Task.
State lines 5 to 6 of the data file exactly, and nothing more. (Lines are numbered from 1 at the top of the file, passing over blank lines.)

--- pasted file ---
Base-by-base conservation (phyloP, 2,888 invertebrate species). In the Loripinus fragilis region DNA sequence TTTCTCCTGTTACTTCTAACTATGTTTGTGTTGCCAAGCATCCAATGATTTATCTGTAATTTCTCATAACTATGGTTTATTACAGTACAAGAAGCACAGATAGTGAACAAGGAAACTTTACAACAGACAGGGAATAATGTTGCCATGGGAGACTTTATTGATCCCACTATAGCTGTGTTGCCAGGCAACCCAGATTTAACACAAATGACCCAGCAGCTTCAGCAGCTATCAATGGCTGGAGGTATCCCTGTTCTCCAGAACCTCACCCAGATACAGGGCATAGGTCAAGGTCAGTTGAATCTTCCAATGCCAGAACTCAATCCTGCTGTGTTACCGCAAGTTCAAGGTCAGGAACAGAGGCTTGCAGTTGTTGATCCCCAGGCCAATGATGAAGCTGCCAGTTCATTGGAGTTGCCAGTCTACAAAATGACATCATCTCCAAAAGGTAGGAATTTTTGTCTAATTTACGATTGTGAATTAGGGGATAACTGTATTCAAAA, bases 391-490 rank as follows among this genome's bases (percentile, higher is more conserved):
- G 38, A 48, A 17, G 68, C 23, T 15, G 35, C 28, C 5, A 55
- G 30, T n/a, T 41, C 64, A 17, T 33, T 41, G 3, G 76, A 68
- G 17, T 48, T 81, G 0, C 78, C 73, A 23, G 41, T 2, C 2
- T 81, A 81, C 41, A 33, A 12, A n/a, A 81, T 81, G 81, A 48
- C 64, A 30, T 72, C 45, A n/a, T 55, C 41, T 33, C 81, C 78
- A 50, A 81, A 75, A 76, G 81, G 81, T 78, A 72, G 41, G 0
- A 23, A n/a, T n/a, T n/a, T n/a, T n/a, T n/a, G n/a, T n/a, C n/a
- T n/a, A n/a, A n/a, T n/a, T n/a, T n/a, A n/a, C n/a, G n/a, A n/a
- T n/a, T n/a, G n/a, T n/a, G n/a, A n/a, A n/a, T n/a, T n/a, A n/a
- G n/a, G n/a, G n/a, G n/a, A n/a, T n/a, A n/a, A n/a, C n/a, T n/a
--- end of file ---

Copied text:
- T 81, A 81, C 41, A 33, A 12, A n/a, A 81, T 81, G 81, A 48
- C 64, A 30, T 72, C 45, A n/a, T 55, C 41, T 33, C 81, C 78